This paper has taken what might seem to some a slightly unusual path. Rather than trying to present that latest evidence from research in EBPs in community corrections and issuing academic advice on what policies or practices to adopt, we have tried instead to respect Beccaria’s injunction and to open up new vantage points from which we might examine the claims of evidence on policy and practice.
We have focused here on just three sets of questions. Firstly, we explored the links between evidence and purposes, arguing that since the purposes of community corrections are multiple and contested, a range of approaches to measuring effectiveness is required. Secondly, focusing on just one of the purposes of community corrections – reducing reoffending — we exposed some of the methodological problems that lie behind exploring ‘what works?’ and suggested a wider engagement with evidence about how and why people desist from crime. That evidence base pointed us towards practices that support ex/offenders to develop new skills and change their behaviour, but also towards interventions that can motivate people and build hope, and that engage with the relational and social contexts of change. Finally, we argued that the development of more effective practice in community corrections (as in other domains) is less about getting research evidence into practice and more about academics, ex/offenders, practitioners and others working out how to co-produce change together.
In relation to this venture, Beccaria again has some wise words for us here:
‘Ignorance may be less fatal than a small degree of knowledge, because this adds, to the evils of ignorance, the inevitable errors of a confined view of things…’ (Priestley and Vanstone, 2010: 12).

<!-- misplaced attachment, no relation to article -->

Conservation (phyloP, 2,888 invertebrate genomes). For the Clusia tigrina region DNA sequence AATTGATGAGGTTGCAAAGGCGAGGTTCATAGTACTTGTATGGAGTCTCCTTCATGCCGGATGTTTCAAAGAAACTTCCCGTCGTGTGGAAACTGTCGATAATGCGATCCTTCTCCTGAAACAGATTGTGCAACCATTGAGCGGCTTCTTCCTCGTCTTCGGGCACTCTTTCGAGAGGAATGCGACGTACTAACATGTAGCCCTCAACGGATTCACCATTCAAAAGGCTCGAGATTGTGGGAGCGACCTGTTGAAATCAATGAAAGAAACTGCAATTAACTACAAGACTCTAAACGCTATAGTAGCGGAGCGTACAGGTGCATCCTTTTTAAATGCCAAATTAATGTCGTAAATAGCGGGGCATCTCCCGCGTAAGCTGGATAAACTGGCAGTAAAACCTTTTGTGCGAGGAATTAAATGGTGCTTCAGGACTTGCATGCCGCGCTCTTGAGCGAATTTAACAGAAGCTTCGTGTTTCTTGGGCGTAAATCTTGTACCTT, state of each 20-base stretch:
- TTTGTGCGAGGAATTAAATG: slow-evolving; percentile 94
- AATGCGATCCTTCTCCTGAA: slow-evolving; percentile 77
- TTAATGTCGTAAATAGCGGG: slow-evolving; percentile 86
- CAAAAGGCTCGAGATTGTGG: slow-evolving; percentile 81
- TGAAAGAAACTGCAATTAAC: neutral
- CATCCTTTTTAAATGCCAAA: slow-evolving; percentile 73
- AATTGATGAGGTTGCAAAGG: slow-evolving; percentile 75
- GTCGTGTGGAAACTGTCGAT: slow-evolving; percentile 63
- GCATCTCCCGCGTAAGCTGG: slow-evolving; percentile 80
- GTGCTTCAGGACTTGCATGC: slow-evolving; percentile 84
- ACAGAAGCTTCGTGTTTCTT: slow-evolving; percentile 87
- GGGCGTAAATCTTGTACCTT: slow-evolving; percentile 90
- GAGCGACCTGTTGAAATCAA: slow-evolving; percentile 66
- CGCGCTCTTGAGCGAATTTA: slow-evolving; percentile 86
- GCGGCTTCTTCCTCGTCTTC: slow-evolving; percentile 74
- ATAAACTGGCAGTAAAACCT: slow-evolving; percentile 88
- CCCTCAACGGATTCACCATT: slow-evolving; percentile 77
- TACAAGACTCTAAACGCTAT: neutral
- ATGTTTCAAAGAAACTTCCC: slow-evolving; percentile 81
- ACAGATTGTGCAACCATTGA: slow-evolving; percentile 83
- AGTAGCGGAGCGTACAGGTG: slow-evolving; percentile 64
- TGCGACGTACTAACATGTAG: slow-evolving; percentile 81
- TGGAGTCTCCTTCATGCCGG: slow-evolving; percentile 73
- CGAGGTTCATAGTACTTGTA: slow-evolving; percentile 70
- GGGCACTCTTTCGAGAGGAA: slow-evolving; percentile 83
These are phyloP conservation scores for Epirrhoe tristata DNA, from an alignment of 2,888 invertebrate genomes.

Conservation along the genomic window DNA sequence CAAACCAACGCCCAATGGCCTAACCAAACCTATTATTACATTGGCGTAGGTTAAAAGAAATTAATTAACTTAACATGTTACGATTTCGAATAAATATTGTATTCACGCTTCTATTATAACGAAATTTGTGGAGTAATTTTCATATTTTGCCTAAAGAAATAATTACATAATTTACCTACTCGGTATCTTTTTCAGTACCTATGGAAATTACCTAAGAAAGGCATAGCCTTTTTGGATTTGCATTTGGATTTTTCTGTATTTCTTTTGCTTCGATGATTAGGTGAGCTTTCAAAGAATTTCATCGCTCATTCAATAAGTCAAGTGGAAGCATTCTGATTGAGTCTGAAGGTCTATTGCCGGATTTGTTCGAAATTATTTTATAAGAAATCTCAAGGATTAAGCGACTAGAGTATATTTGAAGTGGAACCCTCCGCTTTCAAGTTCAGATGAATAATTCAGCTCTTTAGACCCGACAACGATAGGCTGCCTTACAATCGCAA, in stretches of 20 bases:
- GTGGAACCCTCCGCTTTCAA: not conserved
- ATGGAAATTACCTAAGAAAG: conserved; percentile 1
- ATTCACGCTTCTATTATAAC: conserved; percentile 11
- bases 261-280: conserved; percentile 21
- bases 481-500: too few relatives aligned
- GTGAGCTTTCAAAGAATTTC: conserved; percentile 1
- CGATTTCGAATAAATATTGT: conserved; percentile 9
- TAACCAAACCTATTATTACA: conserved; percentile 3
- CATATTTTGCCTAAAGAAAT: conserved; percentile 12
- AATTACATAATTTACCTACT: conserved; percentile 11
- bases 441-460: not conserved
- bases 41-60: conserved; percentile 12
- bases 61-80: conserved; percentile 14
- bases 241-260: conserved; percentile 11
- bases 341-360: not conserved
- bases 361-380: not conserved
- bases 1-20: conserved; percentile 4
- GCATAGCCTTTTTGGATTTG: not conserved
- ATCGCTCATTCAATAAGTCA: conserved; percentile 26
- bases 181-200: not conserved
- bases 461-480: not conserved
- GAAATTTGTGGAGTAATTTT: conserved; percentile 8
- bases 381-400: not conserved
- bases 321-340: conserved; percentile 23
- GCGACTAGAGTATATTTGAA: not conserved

We are all vulnerable to developing ‘a confined view’; to privileging our own perspective; to preferring to rely on the small degrees of knowledge that we accrue as individuals. And we all stand the best chance of avoiding the errors attendant on taking such ‘a confined view’ by exposing ourselves to the views of others. This is not to suggest that all forms of knowledge should be assessed and used in the same ways – and, of course, it is not to refute the need to expose and reject policies and practices based in ignorance or error, whatever their source. But it is to argue for the learning that comes from mutually respectful dialogue, since it is in that dialogue that the prospects for progressive community corrections resides.
If you want to read the full version, click here: McNeill et al JRP
 We use the US term ‘community corrections’ in this paper to refer to all forms of offender supervision in the community, whether on probation or parole. We also use the term evidence-based practice (EBP) throughout given its familiarity. However, we prefer the more modest term evidence-informed practice, partly in recognition of the role of other forms of evidence (i.e. beyond research evidence) in service and practice development.